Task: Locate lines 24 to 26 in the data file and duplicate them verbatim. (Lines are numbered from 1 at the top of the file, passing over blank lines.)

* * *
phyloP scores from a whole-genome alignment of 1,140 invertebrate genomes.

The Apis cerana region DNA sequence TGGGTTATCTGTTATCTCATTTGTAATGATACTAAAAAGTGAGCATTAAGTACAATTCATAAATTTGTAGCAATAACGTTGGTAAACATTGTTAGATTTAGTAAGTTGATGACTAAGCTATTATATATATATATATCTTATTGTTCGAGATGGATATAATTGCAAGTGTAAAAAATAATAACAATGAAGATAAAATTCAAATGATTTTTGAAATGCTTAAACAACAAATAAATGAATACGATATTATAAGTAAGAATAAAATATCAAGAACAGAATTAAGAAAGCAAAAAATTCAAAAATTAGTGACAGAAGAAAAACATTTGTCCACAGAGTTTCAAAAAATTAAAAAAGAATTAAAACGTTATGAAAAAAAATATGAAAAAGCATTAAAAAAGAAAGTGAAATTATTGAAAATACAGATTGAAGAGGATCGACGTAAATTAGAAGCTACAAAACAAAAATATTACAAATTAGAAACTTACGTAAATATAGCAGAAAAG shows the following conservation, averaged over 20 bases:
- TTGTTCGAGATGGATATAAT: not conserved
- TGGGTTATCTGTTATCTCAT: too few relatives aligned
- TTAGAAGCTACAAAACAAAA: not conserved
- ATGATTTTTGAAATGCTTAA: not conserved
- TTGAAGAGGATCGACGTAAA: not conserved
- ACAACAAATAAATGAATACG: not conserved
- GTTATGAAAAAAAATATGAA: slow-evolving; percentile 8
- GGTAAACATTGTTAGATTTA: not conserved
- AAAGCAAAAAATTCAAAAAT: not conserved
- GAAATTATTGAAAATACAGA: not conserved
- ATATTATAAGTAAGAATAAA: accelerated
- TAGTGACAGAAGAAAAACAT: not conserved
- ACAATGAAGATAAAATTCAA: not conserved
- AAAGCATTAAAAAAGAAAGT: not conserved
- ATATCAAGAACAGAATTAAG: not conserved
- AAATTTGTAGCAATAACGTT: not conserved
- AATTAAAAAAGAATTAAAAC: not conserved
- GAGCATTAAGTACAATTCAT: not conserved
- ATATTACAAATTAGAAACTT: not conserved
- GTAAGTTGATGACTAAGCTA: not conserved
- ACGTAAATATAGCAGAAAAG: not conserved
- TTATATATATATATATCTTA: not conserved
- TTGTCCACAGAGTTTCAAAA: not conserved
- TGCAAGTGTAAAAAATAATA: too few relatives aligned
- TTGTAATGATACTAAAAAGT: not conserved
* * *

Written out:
- TTATATATATATATATCTTA: not conserved
- TTGTCCACAGAGTTTCAAAA: not conserved
- TGCAAGTGTAAAAAATAATA: too few relatives aligned